Skirting The Issue
Why We Need ‘Our Bodies Ourselves’ Now More Than Ever
The classic guide to sex and sexuality is going out of print at a time when women’s bodies are under attack. Will the disappearance of this resource lead to a public health crisis?
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I’ll never forget the first time I saw a vagina—and it wasn’t my own.
I was about 10 or 11 years old, and I was hunting for buried treasure in my parents’ closet. This space was known to contain stashed-away, full-sugar candies (forbidden to me and my siblings, but I knew Dad had a sweet tooth), hidden Christmas and birthday presents, and loose change (it wasn’t stealing if I found it on the floor, I’d reasoned with my sneaky self). But this discovery—the vagina—came from a book.
Tucked away on a hidden shelf behind my mother’s expansive collection of long, flowery dresses were two books that stopped me cold. The first, The Joy of Sex, made me blush. Oh my gaawd, my preteen mind thought, grossss! The cartoonish illustrations inside of men and women contorted in weird positions didn’t change my opinion much. After two flipped pages, I rolled my eyes and put it down. But the other book piqued my curiosity: Our Bodies, Ourselves. I opened it to a random page and there it was, a black-and-white drawing of a vagina, with folds and flaps, layers and depths I didn’t even know existed. Wait, I have one of these? I thought. And it’s on the inside? I was dumbfounded. I wish I hadn’t been.
Teaching children about sex and sexuality has always been a challenge, even for the most sexually liberal parents. My mother taught my sister and me about menstruation, consent, and condoms (which at the time I thought made great water balloons). But we hadn’t yet discussed the inner workings of women’s reproductive systems, or even reproduction itself. And this wasn’t entirely her fault. By the late 1980s, there were few resources for comprehensive, science-based sexual education for adults, let alone children. Our Bodies, Ourselves (OBOS) changed that. It served as a resource for adults to learn the language of sex and sexuality, and ideally, they’d pass it along to their children. But if they didn’t, we were going to find it anyway.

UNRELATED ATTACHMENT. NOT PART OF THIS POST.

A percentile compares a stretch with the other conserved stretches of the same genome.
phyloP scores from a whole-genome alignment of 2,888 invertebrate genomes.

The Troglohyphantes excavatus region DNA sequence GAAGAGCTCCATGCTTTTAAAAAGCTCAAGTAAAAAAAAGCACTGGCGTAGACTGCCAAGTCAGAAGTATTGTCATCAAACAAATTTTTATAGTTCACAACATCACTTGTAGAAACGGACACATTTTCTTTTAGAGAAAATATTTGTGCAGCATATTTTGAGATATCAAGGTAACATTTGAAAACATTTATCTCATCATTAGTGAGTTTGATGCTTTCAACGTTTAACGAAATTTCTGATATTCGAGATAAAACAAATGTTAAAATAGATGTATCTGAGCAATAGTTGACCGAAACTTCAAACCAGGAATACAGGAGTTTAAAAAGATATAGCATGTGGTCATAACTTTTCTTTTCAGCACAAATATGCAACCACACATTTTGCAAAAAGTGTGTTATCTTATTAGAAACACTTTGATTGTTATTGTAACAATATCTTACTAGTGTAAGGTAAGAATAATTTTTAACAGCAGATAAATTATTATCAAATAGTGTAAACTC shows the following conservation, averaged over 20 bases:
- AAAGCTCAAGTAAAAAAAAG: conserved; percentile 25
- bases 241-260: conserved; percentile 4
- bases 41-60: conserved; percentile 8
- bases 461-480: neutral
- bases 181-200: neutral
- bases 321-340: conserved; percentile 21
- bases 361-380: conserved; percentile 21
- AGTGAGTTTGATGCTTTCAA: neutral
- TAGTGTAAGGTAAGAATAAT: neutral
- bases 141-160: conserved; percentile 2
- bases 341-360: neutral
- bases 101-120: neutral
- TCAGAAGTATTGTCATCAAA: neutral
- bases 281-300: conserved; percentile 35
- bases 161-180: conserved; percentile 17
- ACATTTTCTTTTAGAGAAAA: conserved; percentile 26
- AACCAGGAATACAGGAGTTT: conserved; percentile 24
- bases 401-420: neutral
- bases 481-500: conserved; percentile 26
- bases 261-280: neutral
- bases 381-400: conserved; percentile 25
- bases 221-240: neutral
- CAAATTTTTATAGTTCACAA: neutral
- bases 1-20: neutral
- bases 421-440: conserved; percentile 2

Whisper networks and sneaking around, spying on our parents’ most secret things, is how kids find out about everything. By the time I hit junior high school, all of my friends had found their parents’ stash of sex books—from Our Bodies, Ourselves and The Joy of Sex to Everything You Wanted to Know About Sex and The Kama Sutra—not to mention their immense stashes of VHS porn tapes and Playboy magazines. Before these off-limits discoveries, all we had were Judy Blume and V.C. Andrews books, which taught us about menstruation and masturbation, and gave us our first soft-core introductions to sex narratives. These books were passed around from big sisters and cousins and aunts to young tweens, hidden in backpacks and discussed after school, whispered about on three-way phone calls, read and re-read until the pages wore thin. Girls were obsessed with these books because they were about the only window into sexuality that we had.
Our Bodies, Ourselves (OBOS) turned modern sexual education on its head. And after 48 years and nine editions, it will cease publication. This news, announced last week as a consequence of the small nonprofit that publishes the updates running out of money, is terrible news for sexual literacy and public health. OBOS was a revelation in practical information. The idea for the manual, which covers everything from reproductive anatomy and intercourse to social influences on sexuality and “enthusiastic consent,” sprang from a women’s liberation meeting at Emmanuel College in Boston in 1969. During the conference, a panel of doctors listened with rapt attention as the women in attendance shared their stories and questions about sex and sexuality. The doctors, all of whom were women, formed a research alliance that led to the publication of a 193-page, stapled-together pamphlet entitled, “Women and Their Bodies.” It received immediate attention—and backlash—for its frank information about women’s anatomy, the broad spectrum of sexuality, and abortion, which was illegal at the time.
A year later, the name was changed to “Our Bodies, Ourselves” to emphasize choice and women’s autonomy, and Simon & Schuster published the first commercial edition in 1973, the same year Roe v. Wade made abortion a constitutional right.